Baphomet monument in front of the state capitol building, featured in "Hail Satan?", a Magnolia Pictures release.
Baphomet monument in front of the state capitol building, featured in "Hail Satan?", a Magnolia Pictures release. Magnolia Pictures
Supporters of The Satanic Temple at the rally for religious liberty in Little Rock, August 2018Magnolia Pictures
Supporters of The Satanic Temple at the rally for religious liberty in Little Rock, August 2018, featured in “Hail Satan?”

If the greatest trick the devil ever pulled was to convince you he didn’t exist, the greatest trick the Satanic Temple has pulled is … well, let’s go to the tape. Was it getting Oklahoma to scotch its proposed 10 Commandments monument outside its statehouse, by promising to plant an 8-foot-tall goat/man/angel statue beside it? Was it actually building said statue and rolling it through Little Rock to spotlight the hypocrisy of Arkansas’ 10 Commandments eyesore?

Or was it holding rites at the grave of Westboro Baptist Church founder Fred Phelps’ mother that were purportedly aimed at turning her gay in the afterlife? The very idea, of course, is hilariously absurd — but then, how else do you get through to the sort of warped zealot who claims, as Phelps does, that American soldiers die in war because his loving god believes we should do a more thorough job of bullying gay people? How do you converse with anyone, really, who reads the Bible and decides that it gives them license to pick on people, or anyone who reads the Constitution and claims that America was founded as a quote-unquote Christian nation?

Lucien Greaves delivering a speech in front of the state capitol building in Little RockMagnolia Pictures
Lucien Greaves delivering a speech in front of the state capitol building in Little Rock, as featured in “Hail Satan?”

The new documentary “Hail Satan?”, directed by Penny Lane, falls somewhere between a ridealong with a genuinely oddball subculture and a valentine to the emerging religion of satanists. They contend their group is not, as you might guess, aligned against God or Jesus or whatever. They seem disinclined even to claim Satan — as an invisible dude who lives, in, what, a fiery hole somewhere in the Earth’s core? — is what you’d call “real.” Rather, they position themselves as the opposition to a status quo that feels smug or exclusionary. “Satan represents rebellion against arbitrary authority,” one of them says, and honestly we could all get along better if we just discussed our religious figures as the symbols they are rather than pirate radio stations only a few people can tune into and hear clearly.

The film also identifies the satanists, correctly, as trolls. An author on their movement says so, and a bystander to a rally of theirs at the Arkansas state capitol later chimes in: “They just want to irritate, if you want to know the truth.”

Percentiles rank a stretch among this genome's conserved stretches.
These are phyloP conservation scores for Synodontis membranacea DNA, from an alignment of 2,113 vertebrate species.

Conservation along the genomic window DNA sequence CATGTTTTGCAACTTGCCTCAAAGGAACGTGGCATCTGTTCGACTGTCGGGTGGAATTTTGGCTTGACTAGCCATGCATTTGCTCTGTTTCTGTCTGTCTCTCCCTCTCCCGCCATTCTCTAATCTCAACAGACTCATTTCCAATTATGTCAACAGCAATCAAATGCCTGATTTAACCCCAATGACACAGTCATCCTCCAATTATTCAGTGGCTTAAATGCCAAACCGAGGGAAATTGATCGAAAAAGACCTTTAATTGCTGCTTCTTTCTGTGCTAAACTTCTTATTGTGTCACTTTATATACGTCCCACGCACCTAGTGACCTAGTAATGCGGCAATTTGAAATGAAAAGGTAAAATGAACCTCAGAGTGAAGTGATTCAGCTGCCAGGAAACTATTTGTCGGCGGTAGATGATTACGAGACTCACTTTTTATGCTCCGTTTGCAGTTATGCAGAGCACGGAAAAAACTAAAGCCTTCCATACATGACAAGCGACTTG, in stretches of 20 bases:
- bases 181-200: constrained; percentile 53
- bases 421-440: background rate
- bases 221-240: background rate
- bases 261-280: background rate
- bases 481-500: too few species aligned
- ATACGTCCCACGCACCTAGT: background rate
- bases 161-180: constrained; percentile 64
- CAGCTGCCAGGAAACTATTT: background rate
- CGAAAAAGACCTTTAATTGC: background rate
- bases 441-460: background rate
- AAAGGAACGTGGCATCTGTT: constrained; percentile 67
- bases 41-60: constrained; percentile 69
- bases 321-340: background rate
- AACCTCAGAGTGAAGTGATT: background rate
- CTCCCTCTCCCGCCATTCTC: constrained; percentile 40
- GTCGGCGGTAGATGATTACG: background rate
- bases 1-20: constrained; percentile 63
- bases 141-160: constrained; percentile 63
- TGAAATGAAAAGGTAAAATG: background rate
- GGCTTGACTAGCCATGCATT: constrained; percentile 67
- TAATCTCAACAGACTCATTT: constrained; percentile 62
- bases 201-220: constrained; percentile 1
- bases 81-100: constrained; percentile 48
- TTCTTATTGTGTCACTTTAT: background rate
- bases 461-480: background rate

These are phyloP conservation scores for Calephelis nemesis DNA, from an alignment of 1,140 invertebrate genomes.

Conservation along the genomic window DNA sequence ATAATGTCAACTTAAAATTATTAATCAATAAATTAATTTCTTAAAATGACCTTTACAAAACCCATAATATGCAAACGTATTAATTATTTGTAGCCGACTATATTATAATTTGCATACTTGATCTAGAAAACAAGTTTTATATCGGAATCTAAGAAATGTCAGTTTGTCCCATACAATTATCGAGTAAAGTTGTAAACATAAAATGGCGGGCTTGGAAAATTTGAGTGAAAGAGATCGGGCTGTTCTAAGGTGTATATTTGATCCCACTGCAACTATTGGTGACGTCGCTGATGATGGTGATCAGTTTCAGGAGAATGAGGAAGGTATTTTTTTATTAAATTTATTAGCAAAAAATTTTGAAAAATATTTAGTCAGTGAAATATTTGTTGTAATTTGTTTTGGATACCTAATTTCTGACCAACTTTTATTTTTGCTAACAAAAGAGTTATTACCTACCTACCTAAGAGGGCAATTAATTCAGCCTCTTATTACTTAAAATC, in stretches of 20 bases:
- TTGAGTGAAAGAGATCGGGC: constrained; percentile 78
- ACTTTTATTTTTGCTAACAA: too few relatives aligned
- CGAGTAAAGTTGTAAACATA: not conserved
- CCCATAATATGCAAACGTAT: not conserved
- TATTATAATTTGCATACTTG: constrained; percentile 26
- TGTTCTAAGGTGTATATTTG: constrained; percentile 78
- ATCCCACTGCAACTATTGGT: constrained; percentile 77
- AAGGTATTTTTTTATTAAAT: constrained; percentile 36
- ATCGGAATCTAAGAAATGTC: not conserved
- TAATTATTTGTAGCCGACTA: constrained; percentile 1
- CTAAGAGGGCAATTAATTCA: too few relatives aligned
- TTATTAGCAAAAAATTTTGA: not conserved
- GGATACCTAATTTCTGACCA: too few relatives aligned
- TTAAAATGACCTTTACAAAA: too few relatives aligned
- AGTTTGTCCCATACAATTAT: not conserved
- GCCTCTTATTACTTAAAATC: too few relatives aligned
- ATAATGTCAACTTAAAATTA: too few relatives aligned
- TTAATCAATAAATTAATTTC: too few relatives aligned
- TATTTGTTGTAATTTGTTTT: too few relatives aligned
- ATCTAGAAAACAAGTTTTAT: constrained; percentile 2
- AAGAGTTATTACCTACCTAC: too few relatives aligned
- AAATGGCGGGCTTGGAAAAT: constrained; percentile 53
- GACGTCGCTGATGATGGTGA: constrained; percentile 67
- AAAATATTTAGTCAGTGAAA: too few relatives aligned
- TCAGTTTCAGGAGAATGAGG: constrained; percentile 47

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Baphomet monument in front of the state capitol building, featured in "Hail Satan?", a Magnolia Pictures release.Magnolia Pictures
Baphomet monument in front of the state capitol building, featured in “Hail Satan?”, a Magnolia Pictures release.

That, insofar as it goes, is absolutely true. But the satanists retort that they’re pushing back against corrupt churches and governments. A planned black mass in Boston was eventually thwarted by the heavy Catholic pressure there, which a satanist points out left the moral high ground to a church that for years systematically covered up and perpetuated child rape by its clergy. When lawmakers in Florida, Oklahoma and Arkansas moved to erect monuments to the 10 Commandments, the satanists stood up for the First Amendment (seriously, read its first 10 words) and took the fight to court. If there’s any question of the regard “Hail Satan?” has for Jason Rapert’s hulking marble 10 Commandments monument, just admire the choice to play Marilyn Manson’s rendition of “I Put a Spell on You” during a slow-pan shot down the monument, beginning with its order not to worship other gods.

The most annoying sort of troll, it turns out, is a troll who has a point. The founder and spokesman of the movement/church is a Mads Mikkelsen-looking cat who goes by Lucien Greaves, who is, if nothing else, elegantly understated in his aims for the church. His best foil in the film is none other than Sen. Jason Rapert, the Arkansas lawmaker who arranges for the big marble tablets on the statehouse lawn. Forget the Constitutional law arguments against it; the second Commandment forbids graven images. See, you can read it right there in the marble engraving.

If Christians were intent on starving the Satanic Temple of members, they could simply work out a more caring, pluralistic version of Christianity. The satanists who find their way to the church are not what you’d call antisocial; if anything, they’re so hungry for community that they’re building them in chapters around the world. As one of them points out, the structure is actually part of the appeal. (Atheism, one points out, is boring by contrast.) Between their beach litter cleanups and their counter-protests at abortion clinics, satanists do some pretty freaky stuff, and you’ll see plenty of that, here, too. Is it what you’d call evil? Nah. They’re literally not hurting anyone. When the same can be said for Christian doctrine, you’ll probably hear a lot less from the satanists.